Outside Hollywood Studios, Writers Make Their Case

From a New York Times story by Brooks Barnes and Nicole Sperling headlined “Outside Hollywood Studios, Writers Make Their Case”:

Ellen Stutzman, a senior Writers Guild of America official, stood on a battered patch of grass outside Netflix headquarters in Los Angeles. She was calm — remarkably so, given the wild scene unfolding around her, and the role she had played in its creation.

“Hey, Netflix! You’re no good! Pay your writers like you should!” hundreds of striking movie and television writers shouted in unison as they marched outside the Netflix complex. The spectacle had snarled traffic on Sunset Boulevard on Tuesday afternoon, and numerous drivers blared horns in support of a strike. Undulating picket signs, a few of which were covered with expletives, added to the sense of chaos, as did a hovering news helicopter and a barking dog. “Wow,” a Netflix employee said as he inched his car out of the company’s driveway, which was blocked by writers.

In February, unions representing 11,500 screenwriters selected Ms. Stutzman, 40, to be their chief negotiator in talks with studios and streaming services for a new contract. Negotiations broke off on Monday night, shortly before the contract expired. Ms. Stutzman and other union officials voted unanimously to call a strike, shattering 15 years of labor peace in Hollywood, and bringing the entertainment industry’s creative assembly lines to a grinding halt.

“We told them there was a ton of pent-up anger,” Ms. Stutzman said, referring to the companies at the bargaining table, which included Amazon and Apple. “They didn’t seem to believe us.”

The throng started a new chant, as if on cue. “Hey, hey! Ho, ho! This corporate greed has got to go!”

Similar scenes of solidarity unfolded across the entertainment capital. At Paramount Pictures, more than 400 writers — and a few supportive actors, including Rob Lowe — assembled to wave pickets with slogans like “Despicable You” and “Honk if you like words.” Screenwriting titans like Damon Lindelof (“Watchmen,” “Lost”) and Jenny Lumet (“Rachel Getting Married,” “Star Trek: Strange New Worlds”) marched outside Amazon Studios. Acrimony hung in the air outside Walt Disney Studios, where one writer played drums on empty buckets next to a sign that read, “What we are asking for is a drop in the bucket.”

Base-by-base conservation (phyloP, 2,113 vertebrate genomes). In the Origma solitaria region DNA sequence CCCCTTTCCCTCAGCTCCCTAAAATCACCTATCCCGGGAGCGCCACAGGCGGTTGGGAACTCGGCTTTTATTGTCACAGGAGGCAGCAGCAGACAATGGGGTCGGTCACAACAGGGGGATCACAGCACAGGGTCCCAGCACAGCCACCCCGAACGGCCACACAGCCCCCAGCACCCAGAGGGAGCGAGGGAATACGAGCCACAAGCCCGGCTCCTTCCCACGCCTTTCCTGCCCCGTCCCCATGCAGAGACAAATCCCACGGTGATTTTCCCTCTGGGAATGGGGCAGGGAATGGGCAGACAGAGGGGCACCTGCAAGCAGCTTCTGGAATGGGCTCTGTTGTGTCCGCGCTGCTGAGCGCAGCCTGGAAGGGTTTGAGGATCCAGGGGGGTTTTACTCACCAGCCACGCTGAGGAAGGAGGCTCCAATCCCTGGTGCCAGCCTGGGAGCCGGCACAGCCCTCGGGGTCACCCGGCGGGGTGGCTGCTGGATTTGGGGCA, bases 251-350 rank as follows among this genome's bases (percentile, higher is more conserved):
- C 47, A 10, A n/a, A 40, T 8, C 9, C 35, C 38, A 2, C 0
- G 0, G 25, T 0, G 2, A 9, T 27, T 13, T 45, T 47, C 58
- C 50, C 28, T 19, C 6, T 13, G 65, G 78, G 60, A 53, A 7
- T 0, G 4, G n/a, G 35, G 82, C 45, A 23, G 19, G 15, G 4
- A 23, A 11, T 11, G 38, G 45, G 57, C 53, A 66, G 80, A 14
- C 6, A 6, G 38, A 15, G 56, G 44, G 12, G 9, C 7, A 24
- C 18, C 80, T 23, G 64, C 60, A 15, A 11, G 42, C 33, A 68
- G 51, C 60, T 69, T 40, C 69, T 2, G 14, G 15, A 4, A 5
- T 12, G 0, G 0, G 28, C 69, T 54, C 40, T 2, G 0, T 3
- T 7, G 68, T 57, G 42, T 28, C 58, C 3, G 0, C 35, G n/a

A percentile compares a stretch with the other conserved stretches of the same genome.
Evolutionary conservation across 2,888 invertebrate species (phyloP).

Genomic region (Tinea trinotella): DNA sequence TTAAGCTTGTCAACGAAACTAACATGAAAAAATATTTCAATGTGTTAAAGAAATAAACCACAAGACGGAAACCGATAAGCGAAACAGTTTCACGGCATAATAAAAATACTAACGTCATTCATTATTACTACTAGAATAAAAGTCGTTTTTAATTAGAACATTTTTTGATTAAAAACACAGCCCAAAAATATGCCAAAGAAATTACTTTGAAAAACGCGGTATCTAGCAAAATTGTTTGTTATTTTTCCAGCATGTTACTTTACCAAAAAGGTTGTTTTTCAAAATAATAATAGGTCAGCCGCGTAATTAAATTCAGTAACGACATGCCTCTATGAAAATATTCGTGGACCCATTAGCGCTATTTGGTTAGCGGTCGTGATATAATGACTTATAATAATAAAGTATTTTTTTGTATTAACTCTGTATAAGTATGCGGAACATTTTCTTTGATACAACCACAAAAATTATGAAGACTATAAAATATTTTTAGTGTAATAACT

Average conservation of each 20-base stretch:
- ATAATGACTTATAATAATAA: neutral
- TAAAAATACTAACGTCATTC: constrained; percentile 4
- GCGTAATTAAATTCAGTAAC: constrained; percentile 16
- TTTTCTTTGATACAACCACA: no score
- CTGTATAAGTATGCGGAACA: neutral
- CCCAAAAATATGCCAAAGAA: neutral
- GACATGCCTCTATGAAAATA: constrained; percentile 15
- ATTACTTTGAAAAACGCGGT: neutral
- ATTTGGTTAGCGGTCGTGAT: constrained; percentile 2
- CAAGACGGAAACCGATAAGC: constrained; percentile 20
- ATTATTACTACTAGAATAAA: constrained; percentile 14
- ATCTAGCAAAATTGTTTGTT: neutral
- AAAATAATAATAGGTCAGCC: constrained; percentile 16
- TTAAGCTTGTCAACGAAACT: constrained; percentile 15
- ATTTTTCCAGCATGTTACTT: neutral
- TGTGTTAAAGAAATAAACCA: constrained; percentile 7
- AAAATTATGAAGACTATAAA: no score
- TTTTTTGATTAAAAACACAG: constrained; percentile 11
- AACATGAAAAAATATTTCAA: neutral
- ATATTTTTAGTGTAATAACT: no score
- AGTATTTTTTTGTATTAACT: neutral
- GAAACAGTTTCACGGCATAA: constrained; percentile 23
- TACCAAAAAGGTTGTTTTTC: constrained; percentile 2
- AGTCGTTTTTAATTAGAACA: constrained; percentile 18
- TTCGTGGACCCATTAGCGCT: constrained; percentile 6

Another sign goaded Mickey Mouse directly: “I smell a rat.”

But the strike, at least in its opening hours, seemed to burn hottest at Netflix, with some writers describing the company as “the scene of the crime.” That is because Netflix popularized and, in some cases, pioneered streaming-era practices that writers say have made their profession an unsustainable one — a job that had always been unstable, dependent on audience tastes and the whims of revolving sets of network executives, has become much more so.

The streaming giant, for instance, has become known for “mini-rooms,” which is slang for hiring small groups of writers to map out a season before any official greenlight has been given. Because it isn’t a formal writers room, the pay is less. Writers in mini-rooms will sometimes work for as little as 10 weeks, and then have to scramble to find another job. (If the show is greenlit and goes into production, fewer writers are kept on board.)

“If you only get a 10-week job, which a lot of people now do, you really have to start looking for a new job on day one,” said Alex Levy, who has written for Netflix shows like “Grace and Frankie.” “In my case, I haven’t been able to get a writing job for months. I’ve had to borrow money from my family to pay my rent.

Lawrence Dai, whose credits include “The Late Late Show with James Corden” and “American Born Chinese,” a Disney+ series, echoed Ms. Levy’s frustration. “It feels like an existential moment because it’s becoming impossible to build a career,” he said. “The dream is dead.”